I kind of picture it like a cellphone plan… you know, like how you have your allocated minutes for the month (except in this case… it will be allocated miles for the week). Once those minutes/miles are used up, they’re gone! No more. Gotta wait ‘til the next week (and plug in cross training instead). So since my body is used to a max of 50miles/week, I’m going to make sure that my weekly mileage stays around there. Going under is fine (and in my opinion, preferable) but I don’t want to go over, as that is just a recipe for overtraining. So there won’t be any of that “roll-over” business you find in phone plans.
“Budgeting- in” these long runs will help me from becoming overtrain/injured. In order for me to do this… I need to either a) skip a weekday run (or two, or three) or b) make my weekday runs shorter. Knowing me, I won’t want to make my weekday runs shorter… so I think I will just plain ‘ole skip some weekday runs.
So why is this whole ‘skipping some weekday runs’ thing going to be the toughest part? Well, remember when I talked about how running is my therapy…my saving grace? Yeah. I need to do something that will give me a peace of mind, fill that empty space during the weekdays mornings when I’m not running. And this is where I think yoga and Pilates will come in. And this is where I need you guys to come in, too!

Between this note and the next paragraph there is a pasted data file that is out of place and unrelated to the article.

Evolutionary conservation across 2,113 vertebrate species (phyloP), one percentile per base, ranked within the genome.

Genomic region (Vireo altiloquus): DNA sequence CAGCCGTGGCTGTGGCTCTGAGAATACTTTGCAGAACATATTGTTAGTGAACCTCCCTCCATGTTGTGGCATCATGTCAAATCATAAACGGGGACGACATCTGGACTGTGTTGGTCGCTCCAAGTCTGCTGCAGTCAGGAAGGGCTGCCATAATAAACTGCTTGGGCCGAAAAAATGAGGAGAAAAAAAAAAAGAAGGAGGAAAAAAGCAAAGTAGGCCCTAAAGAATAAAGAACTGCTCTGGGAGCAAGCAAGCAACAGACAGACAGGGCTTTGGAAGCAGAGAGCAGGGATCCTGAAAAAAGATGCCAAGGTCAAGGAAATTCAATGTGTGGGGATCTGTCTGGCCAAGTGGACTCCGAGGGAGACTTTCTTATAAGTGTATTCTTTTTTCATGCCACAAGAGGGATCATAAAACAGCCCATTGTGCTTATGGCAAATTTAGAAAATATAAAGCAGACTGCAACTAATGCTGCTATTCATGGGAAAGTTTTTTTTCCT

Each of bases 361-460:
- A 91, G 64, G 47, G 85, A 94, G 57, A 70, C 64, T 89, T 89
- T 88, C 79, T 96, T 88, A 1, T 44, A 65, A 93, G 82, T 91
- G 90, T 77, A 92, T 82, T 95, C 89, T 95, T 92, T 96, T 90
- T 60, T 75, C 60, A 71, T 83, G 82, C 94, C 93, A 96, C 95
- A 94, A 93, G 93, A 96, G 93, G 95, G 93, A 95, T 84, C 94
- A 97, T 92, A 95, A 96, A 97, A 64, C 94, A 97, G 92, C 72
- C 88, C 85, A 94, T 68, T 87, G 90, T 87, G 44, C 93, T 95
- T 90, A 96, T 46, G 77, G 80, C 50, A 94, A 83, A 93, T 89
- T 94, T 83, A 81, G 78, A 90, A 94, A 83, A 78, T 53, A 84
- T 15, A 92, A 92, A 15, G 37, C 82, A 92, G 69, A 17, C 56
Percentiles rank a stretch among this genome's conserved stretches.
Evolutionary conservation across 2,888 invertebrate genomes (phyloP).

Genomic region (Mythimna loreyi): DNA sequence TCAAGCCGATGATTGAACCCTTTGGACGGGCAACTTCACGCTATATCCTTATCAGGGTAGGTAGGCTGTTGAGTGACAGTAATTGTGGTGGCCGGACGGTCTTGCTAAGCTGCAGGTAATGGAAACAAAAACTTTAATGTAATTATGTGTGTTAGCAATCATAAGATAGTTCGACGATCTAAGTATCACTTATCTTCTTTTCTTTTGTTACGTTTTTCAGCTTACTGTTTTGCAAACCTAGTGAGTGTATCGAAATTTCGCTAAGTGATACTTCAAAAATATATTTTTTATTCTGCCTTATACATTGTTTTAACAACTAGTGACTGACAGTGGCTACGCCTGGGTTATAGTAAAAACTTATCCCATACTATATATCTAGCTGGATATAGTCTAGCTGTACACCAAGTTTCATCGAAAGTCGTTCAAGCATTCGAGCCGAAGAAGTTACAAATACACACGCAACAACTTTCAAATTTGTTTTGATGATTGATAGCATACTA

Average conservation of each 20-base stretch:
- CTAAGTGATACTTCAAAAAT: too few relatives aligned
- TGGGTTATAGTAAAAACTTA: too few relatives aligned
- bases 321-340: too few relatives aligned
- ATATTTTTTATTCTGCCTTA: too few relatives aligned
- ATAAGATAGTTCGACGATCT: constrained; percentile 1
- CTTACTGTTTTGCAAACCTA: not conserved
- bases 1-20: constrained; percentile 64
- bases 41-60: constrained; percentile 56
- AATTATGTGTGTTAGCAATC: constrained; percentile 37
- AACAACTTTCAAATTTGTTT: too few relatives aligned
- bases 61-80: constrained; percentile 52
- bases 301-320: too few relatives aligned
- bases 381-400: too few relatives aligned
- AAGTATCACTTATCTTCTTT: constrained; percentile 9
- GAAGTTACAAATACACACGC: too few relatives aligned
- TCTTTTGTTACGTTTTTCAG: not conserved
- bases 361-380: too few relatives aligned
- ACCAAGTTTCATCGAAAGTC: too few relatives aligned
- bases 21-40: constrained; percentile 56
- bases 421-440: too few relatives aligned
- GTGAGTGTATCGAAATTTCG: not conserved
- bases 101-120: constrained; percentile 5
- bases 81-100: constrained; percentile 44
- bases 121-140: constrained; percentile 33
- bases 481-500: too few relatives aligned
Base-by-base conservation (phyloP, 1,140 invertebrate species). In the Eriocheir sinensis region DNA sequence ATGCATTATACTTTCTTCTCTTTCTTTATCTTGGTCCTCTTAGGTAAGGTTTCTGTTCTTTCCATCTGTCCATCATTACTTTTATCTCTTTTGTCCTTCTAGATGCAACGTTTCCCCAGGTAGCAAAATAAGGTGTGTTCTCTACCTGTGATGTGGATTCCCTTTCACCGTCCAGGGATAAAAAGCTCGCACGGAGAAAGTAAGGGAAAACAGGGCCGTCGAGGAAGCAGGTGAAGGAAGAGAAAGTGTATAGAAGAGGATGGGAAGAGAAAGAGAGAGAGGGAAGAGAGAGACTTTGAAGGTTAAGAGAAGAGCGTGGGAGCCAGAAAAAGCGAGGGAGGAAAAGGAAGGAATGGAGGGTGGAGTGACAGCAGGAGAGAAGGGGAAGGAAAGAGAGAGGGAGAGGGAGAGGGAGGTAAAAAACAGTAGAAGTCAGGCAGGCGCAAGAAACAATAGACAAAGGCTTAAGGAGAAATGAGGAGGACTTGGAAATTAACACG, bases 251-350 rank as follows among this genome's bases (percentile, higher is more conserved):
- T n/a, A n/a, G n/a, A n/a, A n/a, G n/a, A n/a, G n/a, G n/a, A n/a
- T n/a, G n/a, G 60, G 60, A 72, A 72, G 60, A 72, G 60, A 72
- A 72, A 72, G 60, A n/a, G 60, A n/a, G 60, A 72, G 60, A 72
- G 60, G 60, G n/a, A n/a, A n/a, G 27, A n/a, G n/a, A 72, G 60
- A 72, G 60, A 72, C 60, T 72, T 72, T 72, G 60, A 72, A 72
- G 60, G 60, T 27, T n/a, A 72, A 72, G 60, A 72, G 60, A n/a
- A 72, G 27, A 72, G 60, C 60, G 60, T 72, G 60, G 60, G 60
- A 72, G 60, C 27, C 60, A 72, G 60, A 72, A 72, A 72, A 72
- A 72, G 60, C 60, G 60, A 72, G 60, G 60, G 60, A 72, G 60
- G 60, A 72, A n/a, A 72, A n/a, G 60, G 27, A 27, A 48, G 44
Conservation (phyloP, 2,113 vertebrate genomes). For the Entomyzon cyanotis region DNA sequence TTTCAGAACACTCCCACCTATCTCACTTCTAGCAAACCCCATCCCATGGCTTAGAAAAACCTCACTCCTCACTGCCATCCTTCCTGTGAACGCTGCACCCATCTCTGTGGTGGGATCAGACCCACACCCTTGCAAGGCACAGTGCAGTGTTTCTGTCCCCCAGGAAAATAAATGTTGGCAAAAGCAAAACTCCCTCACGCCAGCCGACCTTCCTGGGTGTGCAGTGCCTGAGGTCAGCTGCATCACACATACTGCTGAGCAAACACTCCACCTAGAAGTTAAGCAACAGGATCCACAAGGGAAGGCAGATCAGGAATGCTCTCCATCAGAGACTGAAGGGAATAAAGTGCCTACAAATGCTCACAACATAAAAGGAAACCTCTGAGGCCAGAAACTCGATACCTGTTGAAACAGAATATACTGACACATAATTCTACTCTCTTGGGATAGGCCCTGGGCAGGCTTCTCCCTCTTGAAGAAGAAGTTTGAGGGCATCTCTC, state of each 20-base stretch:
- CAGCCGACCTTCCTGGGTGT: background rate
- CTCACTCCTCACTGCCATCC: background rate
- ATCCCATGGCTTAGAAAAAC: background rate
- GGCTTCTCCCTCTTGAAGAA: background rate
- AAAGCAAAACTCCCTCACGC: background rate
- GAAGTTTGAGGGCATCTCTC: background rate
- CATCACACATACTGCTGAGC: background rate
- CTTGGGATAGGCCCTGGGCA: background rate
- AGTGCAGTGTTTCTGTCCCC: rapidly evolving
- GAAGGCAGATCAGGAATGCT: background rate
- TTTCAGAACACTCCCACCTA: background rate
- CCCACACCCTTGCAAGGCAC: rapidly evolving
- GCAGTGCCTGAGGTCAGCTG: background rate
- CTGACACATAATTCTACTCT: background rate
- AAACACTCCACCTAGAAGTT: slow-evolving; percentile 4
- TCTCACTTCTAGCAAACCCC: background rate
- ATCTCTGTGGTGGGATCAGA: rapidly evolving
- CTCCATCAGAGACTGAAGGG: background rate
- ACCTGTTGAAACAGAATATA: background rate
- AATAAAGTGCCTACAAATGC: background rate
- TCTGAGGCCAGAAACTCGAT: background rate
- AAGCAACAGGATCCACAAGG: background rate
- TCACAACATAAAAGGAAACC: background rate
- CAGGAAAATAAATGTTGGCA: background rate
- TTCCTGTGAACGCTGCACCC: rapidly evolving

1.) I need y’all to hold me accountable and make sure I am not going out on runs during the week just because I miss running. I’ll get my fix on the weekends. (And avoid injury in the process…hopefully).
2.) I would love for y’all to give me tips and advice on how/when/where to incorporate yoga and Pilates into my life! Are there any websites out there that have free videos? Any (cheap-ish) DVD’s you can recommend?
3.) And if you live in the Charlotte area and would like to keep me company on one of my weekend long runs (for any part of it… even if it’s just the at the end of one of my 20 mile runs) please let me know! I’d love the company
So yes, I think physically… I’ll be ready for the marathon. Heck, I feel like I could probably go out and run it tomorrow and be able to finish. My cardio base is definitely there. And mentally? I am definitely well on my way to getting there. I think I’m going to be peeing my pants in excitement every time I reach a mile-marker I’ve never hit before. Good thing that I’ll be running a couple 20 milers. This way, when it comes time for the actual marathon… I’ll only have 6 miles of pee-my-pants worthy excitement (aka miles 21-26.2).
Gosh, I am so ready for this. And I am so EXCITED!
Now it’s time for me to work on that mental toughness. So bring on the cross training (and the stretching)!!!!
Question: For those of you who are training/have trained for something, how do you increase your mileage? Do you plan out a running route before hand? Or do you simply just wing-it? Do you prefer an out-and-back or would you rather have fresh scenery the whole time? I myself prefer out-and-backs… I like to mentally be able to visualize the “halfway” point, and the out-and-back is perfect for that since you literally have an ending point and then retrace your route (sometimes I do switch it up a little on the return, though)